When he left the Nutleys, Frodo found Mrs. Spindlethrift in a small office off the weaving room, instructing Elfina on the important task of how to choose which patterns the weavers were to work on. Some more of the faulty cards had turned up while he was out, and Mrs. Spindlethrift gave these to him before asking about his interview with Mrs. Larksey.

When Frodo broached his idea about the elderly woman's long-standing grudge against the family, Mrs. Spindlethrift dismissed it with a laugh. The subject wasn't a delicate one for her at all; Mrs. Larksey had never been her rival, but had left the mill to marry before she'd begun to work there. "If she ever had an eye on my husband, Mr. Baggins, it was all over and done with long before I ever set eyes on him."

Frodo then asked her about the weavers who had visited in September. Was she aware that they'd tried to recruit a manager for their mill from among her family?

"I knew they wanted my Jem or Pristy to go down to Michel Delving," Mrs. Spindlethrift answered. "They said so right out, and Pristy came the next day and told me that they came back and asked her again, private-like, after I said I didn't want to be partners with anybody." She gave him that sharp, knowing look again. "Who else did they ask, Mr. Baggins?"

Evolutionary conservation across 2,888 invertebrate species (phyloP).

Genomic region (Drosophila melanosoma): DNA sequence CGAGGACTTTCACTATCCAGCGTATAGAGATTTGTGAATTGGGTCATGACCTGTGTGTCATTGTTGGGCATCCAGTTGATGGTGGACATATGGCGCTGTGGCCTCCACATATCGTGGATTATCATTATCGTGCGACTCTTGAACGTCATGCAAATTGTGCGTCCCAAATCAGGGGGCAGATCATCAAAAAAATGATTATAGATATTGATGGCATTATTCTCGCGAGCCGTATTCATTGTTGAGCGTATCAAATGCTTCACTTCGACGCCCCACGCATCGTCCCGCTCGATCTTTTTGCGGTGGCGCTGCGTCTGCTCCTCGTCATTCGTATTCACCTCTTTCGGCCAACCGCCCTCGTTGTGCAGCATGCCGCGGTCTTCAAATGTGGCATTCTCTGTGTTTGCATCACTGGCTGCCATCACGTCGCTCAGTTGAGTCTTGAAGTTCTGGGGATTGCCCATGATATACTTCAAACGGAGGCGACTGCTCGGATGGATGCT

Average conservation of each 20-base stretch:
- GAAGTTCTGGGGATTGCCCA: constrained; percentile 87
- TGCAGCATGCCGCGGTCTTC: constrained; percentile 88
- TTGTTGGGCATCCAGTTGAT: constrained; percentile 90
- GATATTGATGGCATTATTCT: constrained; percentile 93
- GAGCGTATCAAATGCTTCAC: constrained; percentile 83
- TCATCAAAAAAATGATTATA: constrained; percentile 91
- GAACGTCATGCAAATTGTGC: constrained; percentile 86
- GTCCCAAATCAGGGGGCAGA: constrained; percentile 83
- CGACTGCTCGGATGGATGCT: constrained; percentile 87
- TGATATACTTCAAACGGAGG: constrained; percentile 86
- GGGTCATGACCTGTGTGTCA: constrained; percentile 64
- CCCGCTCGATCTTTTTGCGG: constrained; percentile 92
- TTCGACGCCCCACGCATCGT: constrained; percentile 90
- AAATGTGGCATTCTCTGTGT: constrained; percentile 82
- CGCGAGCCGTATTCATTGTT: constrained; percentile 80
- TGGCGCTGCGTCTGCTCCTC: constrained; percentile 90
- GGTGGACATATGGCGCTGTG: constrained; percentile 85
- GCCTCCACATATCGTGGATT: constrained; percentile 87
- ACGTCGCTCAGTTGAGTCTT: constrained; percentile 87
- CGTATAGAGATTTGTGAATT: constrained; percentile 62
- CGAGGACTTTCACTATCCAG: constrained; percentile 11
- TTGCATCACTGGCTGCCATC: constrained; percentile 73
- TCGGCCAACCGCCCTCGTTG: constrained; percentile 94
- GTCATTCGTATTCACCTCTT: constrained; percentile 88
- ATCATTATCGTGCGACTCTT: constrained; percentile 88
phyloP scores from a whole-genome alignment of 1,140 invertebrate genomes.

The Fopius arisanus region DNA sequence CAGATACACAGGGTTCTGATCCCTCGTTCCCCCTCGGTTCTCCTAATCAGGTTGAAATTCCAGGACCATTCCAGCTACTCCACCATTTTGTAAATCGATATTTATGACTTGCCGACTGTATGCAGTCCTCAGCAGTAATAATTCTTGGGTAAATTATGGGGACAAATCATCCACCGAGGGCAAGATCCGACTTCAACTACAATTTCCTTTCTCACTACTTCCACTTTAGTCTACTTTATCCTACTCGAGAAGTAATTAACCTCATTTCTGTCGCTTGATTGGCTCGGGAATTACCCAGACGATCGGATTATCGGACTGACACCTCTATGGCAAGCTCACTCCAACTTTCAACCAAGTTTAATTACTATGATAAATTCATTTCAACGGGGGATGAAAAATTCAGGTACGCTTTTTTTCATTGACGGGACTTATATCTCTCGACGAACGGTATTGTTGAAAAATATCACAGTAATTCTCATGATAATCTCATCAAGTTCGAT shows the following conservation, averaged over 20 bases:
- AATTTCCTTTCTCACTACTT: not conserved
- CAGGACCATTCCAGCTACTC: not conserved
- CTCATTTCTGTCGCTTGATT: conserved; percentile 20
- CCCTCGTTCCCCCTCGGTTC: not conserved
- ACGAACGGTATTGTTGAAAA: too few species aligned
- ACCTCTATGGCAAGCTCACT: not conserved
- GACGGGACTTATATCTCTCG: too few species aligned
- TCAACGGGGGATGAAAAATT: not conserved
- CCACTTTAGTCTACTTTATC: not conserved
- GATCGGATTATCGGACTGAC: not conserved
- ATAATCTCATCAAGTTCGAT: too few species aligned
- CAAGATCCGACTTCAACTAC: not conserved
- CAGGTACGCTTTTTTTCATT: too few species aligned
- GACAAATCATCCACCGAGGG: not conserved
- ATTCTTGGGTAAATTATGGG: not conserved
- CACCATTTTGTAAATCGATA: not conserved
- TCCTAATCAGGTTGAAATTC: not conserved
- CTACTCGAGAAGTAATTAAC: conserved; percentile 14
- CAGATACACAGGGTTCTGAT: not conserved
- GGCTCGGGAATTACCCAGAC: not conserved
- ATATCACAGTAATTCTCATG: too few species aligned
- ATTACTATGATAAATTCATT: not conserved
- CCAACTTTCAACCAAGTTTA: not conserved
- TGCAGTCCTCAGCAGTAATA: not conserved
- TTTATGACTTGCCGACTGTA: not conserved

"Nearly all your family, as far as I can tell. I haven't asked Mr. Spindlethrift yet."

"Oh, the deceitful wretches!" Mrs. Spindlethrift slapped her thigh and rose from her chair. "I told 'em 'No' once, and that ought've been the end of it. Instead, there's all this sneaking about behind my back, hoping to steal one o' my girls away. Are they at the back o' this trouble?"

"If they are, I'm not sure what their purpose is," Frodo answered. He was still trying to puzzle out just what the false cards were intended to do. "If they're after the secret of your looms, what can they hope to accomplish by ruining your weavers' work? They aren't here in Oatbarton anymore, so if they are behind this, then they must have someone working with them at the mill to make the false loom-cards. They've asked several members of your family to join them in Michel Delving. If one is in league with these weavers, why didn't they simply go to Michel Delving with them? Why try to ruin the family business? You might forgive them going away, but they'd gain nothing by betraying you."